archaeological excavations by Iranian and American
experts have proven 40-50% of the sites identified
in Marvdasht plain of Fars province to be nearly
Marvdasht is one of Iran’s key archaeological
centers which houses many remains from the fifth
millennium BC and the Achaemenid reign. The world
heritage site of Persepolis is just one of the
jewels of the plain.
According to Iranian supervisor of the joint team,
Ali Asadi, comparisons of recent studies and
archaeological maps produced by American
archaeologist working in the area in 1960s,
William M. Sumner, prove that 40-50% of the
historical sites of the area have been completely
“The main reason of the destructions is
agricultural activities expanding in the area.
Right now, the historical lands are either located
within the borders of agricultural terrains or
nothing remains of them except few potsherds
scattered around,” explains Asadi.
The destroyed sites have included, according to
Asadi, remains dating to the prehistoric times,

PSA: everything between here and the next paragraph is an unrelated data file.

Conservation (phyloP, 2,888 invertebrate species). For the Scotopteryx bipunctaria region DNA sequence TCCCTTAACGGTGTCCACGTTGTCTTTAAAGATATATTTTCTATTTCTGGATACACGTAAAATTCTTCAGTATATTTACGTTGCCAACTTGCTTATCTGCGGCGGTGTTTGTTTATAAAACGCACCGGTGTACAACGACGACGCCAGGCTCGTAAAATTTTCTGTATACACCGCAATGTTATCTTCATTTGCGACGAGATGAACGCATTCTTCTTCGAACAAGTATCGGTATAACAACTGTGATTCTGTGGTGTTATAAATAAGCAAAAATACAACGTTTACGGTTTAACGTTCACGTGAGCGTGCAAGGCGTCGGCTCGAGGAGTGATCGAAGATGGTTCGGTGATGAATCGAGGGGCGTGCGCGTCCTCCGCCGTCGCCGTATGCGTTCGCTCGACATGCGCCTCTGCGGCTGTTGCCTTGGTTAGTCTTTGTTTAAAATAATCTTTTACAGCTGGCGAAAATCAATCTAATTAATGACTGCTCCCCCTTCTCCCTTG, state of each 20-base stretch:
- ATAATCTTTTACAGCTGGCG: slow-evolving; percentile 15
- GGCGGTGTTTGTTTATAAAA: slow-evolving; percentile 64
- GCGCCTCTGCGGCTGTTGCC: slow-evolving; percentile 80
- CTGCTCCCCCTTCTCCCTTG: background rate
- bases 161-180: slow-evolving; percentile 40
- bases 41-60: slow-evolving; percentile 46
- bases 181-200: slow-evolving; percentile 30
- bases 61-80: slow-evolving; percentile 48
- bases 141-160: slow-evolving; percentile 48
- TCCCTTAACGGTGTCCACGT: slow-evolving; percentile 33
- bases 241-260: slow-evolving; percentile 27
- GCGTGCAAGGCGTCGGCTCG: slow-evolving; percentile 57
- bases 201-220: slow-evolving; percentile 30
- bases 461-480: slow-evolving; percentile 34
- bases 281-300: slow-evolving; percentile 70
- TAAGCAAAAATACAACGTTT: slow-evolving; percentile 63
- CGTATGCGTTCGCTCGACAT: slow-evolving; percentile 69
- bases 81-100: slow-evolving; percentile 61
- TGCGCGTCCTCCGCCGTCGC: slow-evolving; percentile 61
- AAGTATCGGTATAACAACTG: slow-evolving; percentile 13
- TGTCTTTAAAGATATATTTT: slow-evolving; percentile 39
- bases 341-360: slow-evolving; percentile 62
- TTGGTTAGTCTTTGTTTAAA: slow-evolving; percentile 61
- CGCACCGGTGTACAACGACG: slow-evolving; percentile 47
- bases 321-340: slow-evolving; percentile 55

Achaemenid, post-Achaemenid, Sassanid, and Islamic
times, which could have provided archaeologists
with significant information.
The rich soil of Marvdasht plain makes it suitable
for agricultural activities, however, it is surely
no competitor for the archaeological richness of
During the past months, Parse-Pasargadae Research
Center has started to demarcate the historical
sites, setting up fences around to protect them
from further damages.
Moreover, the joint activities of Iranian and
American archaeologists were launched one month
ago in Marvdasht, aiming at completing work done
before the Islamic Revolution of Iran.
The team has so far discovered 22 fortresses and
settlement areas dating to the Sassanid dynasty,
early Islamic era, and third millennium BC.
As the American supervisor of the team, suggests,
the settlement areas seem to have been villages,
each two to six hectare vast. “The fortresses
show that we have discovered an important ancient